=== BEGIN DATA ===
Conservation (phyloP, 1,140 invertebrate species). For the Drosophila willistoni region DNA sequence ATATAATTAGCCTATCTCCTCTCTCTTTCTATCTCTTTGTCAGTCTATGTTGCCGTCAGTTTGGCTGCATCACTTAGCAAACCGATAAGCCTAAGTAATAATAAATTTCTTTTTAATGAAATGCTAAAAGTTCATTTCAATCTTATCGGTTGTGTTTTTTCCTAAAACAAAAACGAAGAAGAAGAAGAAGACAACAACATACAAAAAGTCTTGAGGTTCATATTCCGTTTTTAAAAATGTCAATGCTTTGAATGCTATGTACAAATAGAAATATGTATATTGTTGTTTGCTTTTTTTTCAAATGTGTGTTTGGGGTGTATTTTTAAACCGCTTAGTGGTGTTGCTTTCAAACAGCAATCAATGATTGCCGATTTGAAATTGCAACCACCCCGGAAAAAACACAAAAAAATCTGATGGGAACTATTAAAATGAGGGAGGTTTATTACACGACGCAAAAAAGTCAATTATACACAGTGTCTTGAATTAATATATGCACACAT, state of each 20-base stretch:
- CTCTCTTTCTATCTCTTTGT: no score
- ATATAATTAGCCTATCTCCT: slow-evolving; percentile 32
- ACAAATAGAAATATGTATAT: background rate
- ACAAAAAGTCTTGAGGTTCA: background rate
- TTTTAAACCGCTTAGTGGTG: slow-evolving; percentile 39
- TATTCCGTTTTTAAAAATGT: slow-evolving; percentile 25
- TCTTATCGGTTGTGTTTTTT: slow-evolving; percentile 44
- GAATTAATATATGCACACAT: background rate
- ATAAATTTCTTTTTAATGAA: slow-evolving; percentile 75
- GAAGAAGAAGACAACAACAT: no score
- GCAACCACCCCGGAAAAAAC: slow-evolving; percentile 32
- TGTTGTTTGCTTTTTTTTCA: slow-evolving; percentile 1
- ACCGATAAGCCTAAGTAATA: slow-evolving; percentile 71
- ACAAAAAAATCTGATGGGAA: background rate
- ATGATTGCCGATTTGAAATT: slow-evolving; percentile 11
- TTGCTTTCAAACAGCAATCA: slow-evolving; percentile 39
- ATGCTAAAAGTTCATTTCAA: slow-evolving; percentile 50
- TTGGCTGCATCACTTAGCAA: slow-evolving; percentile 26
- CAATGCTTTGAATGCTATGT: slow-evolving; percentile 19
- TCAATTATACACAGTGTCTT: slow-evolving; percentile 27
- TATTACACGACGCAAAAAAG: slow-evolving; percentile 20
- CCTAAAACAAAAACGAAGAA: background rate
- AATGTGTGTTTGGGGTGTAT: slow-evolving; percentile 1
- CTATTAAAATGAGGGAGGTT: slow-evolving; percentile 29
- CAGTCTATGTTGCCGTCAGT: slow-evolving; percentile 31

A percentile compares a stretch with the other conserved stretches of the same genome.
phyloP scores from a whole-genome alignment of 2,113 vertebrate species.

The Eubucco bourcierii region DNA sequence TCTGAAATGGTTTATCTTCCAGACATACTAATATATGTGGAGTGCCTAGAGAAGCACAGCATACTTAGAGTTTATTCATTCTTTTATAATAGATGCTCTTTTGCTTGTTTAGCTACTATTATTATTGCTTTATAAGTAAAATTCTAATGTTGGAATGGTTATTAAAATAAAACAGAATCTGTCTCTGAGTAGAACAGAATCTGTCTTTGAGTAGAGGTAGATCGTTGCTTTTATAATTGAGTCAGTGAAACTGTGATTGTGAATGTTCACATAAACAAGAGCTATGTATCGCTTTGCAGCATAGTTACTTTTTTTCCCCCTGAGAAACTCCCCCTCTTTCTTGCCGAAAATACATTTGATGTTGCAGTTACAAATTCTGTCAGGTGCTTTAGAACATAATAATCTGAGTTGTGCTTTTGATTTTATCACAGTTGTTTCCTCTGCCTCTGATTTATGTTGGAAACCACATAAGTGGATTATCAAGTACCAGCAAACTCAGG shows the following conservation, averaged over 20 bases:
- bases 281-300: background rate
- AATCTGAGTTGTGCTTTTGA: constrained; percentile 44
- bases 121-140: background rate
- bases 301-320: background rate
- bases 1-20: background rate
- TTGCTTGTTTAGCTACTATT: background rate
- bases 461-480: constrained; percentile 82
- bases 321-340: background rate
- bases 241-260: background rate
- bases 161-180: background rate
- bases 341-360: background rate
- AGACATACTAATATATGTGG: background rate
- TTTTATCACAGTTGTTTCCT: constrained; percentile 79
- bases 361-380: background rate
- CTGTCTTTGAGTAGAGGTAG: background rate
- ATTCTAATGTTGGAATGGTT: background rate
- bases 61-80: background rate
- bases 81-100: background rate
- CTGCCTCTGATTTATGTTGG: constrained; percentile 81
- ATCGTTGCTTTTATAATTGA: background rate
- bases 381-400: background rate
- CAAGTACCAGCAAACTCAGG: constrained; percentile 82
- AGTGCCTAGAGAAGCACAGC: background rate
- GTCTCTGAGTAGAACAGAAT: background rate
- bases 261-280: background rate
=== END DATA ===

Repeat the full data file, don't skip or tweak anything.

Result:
Conservation (phyloP, 1,140 invertebrate species). For the Drosophila willistoni region DNA sequence ATATAATTAGCCTATCTCCTCTCTCTTTCTATCTCTTTGTCAGTCTATGTTGCCGTCAGTTTGGCTGCATCACTTAGCAAACCGATAAGCCTAAGTAATAATAAATTTCTTTTTAATGAAATGCTAAAAGTTCATTTCAATCTTATCGGTTGTGTTTTTTCCTAAAACAAAAACGAAGAAGAAGAAGAAGACAACAACATACAAAAAGTCTTGAGGTTCATATTCCGTTTTTAAAAATGTCAATGCTTTGAATGCTATGTACAAATAGAAATATGTATATTGTTGTTTGCTTTTTTTTCAAATGTGTGTTTGGGGTGTATTTTTAAACCGCTTAGTGGTGTTGCTTTCAAACAGCAATCAATGATTGCCGATTTGAAATTGCAACCACCCCGGAAAAAACACAAAAAAATCTGATGGGAACTATTAAAATGAGGGAGGTTTATTACACGACGCAAAAAAGTCAATTATACACAGTGTCTTGAATTAATATATGCACACAT, state of each 20-base stretch:
- CTCTCTTTCTATCTCTTTGT: no score
- ATATAATTAGCCTATCTCCT: slow-evolving; percentile 32
- ACAAATAGAAATATGTATAT: background rate
- ACAAAAAGTCTTGAGGTTCA: background rate
- TTTTAAACCGCTTAGTGGTG: slow-evolving; percentile 39
- TATTCCGTTTTTAAAAATGT: slow-evolving; percentile 25
- TCTTATCGGTTGTGTTTTTT: slow-evolving; percentile 44
- GAATTAATATATGCACACAT: background rate
- ATAAATTTCTTTTTAATGAA: slow-evolving; percentile 75
- GAAGAAGAAGACAACAACAT: no score
- GCAACCACCCCGGAAAAAAC: slow-evolving; percentile 32
- TGTTGTTTGCTTTTTTTTCA: slow-evolving; percentile 1
- ACCGATAAGCCTAAGTAATA: slow-evolving; percentile 71
- ACAAAAAAATCTGATGGGAA: background rate
- ATGATTGCCGATTTGAAATT: slow-evolving; percentile 11
- TTGCTTTCAAACAGCAATCA: slow-evolving; percentile 39
- ATGCTAAAAGTTCATTTCAA: slow-evolving; percentile 50
- TTGGCTGCATCACTTAGCAA: slow-evolving; percentile 26
- CAATGCTTTGAATGCTATGT: slow-evolving; percentile 19
- TCAATTATACACAGTGTCTT: slow-evolving; percentile 27
- TATTACACGACGCAAAAAAG: slow-evolving; percentile 20
- CCTAAAACAAAAACGAAGAA: background rate
- AATGTGTGTTTGGGGTGTAT: slow-evolving; percentile 1
- CTATTAAAATGAGGGAGGTT: slow-evolving; percentile 29
- CAGTCTATGTTGCCGTCAGT: slow-evolving; percentile 31

A percentile compares a stretch with the other conserved stretches of the same genome.
phyloP scores from a whole-genome alignment of 2,113 vertebrate species.

The Eubucco bourcierii region DNA sequence TCTGAAATGGTTTATCTTCCAGACATACTAATATATGTGGAGTGCCTAGAGAAGCACAGCATACTTAGAGTTTATTCATTCTTTTATAATAGATGCTCTTTTGCTTGTTTAGCTACTATTATTATTGCTTTATAAGTAAAATTCTAATGTTGGAATGGTTATTAAAATAAAACAGAATCTGTCTCTGAGTAGAACAGAATCTGTCTTTGAGTAGAGGTAGATCGTTGCTTTTATAATTGAGTCAGTGAAACTGTGATTGTGAATGTTCACATAAACAAGAGCTATGTATCGCTTTGCAGCATAGTTACTTTTTTTCCCCCTGAGAAACTCCCCCTCTTTCTTGCCGAAAATACATTTGATGTTGCAGTTACAAATTCTGTCAGGTGCTTTAGAACATAATAATCTGAGTTGTGCTTTTGATTTTATCACAGTTGTTTCCTCTGCCTCTGATTTATGTTGGAAACCACATAAGTGGATTATCAAGTACCAGCAAACTCAGG shows the following conservation, averaged over 20 bases:
- bases 281-300: background rate
- AATCTGAGTTGTGCTTTTGA: constrained; percentile 44
- bases 121-140: background rate
- bases 301-320: background rate
- bases 1-20: background rate
- TTGCTTGTTTAGCTACTATT: background rate
- bases 461-480: constrained; percentile 82
- bases 321-340: background rate
- bases 241-260: background rate
- bases 161-180: background rate
- bases 341-360: background rate
- AGACATACTAATATATGTGG: background rate
- TTTTATCACAGTTGTTTCCT: constrained; percentile 79
- bases 361-380: background rate
- CTGTCTTTGAGTAGAGGTAG: background rate
- ATTCTAATGTTGGAATGGTT: background rate
- bases 61-80: background rate
- bases 81-100: background rate
- CTGCCTCTGATTTATGTTGG: constrained; percentile 81
- ATCGTTGCTTTTATAATTGA: background rate
- bases 381-400: background rate
- CAAGTACCAGCAAACTCAGG: constrained; percentile 82
- AGTGCCTAGAGAAGCACAGC: background rate
- GTCTCTGAGTAGAACAGAAT: background rate
- bases 261-280: background rate